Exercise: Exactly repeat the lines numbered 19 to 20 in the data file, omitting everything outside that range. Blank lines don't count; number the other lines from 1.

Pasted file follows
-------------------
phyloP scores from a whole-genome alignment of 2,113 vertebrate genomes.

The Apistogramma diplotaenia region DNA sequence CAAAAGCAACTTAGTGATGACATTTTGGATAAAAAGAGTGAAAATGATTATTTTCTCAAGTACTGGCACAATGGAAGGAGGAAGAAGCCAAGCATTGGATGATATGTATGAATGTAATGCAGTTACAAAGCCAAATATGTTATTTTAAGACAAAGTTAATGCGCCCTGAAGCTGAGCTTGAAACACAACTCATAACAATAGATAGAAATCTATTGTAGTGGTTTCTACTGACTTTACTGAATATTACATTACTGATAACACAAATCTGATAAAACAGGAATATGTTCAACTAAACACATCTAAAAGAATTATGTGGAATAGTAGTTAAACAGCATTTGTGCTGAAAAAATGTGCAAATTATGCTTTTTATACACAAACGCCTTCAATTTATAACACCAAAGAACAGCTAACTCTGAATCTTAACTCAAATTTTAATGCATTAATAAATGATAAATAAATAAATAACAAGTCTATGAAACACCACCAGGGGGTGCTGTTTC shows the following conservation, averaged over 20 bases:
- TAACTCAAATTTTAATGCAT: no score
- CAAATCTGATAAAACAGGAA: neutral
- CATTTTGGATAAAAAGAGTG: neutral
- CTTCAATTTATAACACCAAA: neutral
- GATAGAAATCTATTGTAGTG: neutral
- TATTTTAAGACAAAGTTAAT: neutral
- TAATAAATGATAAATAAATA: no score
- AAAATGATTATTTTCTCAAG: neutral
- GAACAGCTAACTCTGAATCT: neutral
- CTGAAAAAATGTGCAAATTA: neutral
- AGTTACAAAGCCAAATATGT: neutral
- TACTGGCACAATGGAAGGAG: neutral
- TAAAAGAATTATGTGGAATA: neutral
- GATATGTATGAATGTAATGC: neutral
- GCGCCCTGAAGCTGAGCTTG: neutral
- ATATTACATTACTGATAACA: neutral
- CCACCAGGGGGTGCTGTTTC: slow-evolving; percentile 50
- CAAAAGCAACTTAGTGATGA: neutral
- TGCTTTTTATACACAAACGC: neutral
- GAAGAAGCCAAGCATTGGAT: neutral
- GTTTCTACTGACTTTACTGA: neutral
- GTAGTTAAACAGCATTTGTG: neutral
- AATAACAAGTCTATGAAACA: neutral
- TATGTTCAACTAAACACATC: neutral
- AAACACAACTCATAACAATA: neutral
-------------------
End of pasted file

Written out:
- CCACCAGGGGGTGCTGTTTC: slow-evolving; percentile 50
- CAAAAGCAACTTAGTGATGA: neutral